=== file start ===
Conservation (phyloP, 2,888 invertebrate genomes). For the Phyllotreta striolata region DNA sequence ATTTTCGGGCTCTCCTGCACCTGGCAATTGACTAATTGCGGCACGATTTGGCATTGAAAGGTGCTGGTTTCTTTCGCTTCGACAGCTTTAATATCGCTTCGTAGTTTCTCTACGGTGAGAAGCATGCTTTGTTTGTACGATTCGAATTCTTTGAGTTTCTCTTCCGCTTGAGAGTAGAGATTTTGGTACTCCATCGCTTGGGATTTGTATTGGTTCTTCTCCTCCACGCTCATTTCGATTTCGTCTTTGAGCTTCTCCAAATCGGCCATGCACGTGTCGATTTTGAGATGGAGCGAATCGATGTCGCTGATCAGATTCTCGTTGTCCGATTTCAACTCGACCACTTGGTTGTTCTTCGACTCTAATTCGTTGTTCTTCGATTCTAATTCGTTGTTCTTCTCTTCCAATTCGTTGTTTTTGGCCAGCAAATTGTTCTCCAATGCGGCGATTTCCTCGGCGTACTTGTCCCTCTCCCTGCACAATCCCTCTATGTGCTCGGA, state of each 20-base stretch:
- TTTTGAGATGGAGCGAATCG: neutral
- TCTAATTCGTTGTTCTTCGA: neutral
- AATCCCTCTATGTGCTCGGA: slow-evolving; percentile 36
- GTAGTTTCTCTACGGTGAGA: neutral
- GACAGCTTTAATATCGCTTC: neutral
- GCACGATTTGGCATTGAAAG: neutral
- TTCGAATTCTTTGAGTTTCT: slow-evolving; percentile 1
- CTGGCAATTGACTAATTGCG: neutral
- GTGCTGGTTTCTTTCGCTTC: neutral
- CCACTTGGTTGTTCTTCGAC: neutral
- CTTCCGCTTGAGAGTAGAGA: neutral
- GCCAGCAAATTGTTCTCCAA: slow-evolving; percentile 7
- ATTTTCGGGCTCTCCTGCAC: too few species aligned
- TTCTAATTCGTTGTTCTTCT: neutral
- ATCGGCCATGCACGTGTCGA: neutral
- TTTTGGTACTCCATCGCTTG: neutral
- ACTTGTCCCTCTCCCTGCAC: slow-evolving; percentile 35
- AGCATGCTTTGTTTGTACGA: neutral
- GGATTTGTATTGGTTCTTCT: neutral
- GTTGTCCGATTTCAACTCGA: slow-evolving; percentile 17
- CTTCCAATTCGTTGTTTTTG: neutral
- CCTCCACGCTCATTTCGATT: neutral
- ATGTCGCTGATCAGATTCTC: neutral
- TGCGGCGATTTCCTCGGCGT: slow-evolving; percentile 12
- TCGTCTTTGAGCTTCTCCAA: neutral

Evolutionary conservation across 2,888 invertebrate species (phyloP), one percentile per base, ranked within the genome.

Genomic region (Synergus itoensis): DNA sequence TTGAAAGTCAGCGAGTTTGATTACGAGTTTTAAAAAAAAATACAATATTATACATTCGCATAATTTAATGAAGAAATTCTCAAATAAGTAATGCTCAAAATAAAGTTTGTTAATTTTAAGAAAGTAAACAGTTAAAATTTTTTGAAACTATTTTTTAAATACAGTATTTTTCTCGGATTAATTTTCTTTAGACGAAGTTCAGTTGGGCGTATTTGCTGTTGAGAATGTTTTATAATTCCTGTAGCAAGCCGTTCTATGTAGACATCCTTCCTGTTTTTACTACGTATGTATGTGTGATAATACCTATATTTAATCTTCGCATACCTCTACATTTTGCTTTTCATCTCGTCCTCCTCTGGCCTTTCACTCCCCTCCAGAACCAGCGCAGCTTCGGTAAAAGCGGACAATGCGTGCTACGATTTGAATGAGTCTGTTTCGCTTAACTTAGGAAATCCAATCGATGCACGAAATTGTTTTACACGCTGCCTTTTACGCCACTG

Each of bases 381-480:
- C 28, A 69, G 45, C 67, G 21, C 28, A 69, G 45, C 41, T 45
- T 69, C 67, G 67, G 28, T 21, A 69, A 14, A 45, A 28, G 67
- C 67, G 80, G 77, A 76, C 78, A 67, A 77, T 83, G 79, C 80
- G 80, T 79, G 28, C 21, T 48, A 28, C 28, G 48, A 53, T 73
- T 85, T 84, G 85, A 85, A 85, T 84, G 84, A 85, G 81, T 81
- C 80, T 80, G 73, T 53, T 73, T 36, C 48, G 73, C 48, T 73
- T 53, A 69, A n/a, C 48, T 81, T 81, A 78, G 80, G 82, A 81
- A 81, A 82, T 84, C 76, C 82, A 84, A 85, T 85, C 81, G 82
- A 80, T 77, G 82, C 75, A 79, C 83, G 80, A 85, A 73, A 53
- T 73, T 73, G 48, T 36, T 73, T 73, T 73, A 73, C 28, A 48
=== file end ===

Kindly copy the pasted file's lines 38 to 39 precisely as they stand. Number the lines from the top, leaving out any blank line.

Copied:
- A 80, T 77, G 82, C 75, A 79, C 83, G 80, A 85, A 73, A 53
- T 73, T 73, G 48, T 36, T 73, T 73, T 73, A 73, C 28, A 48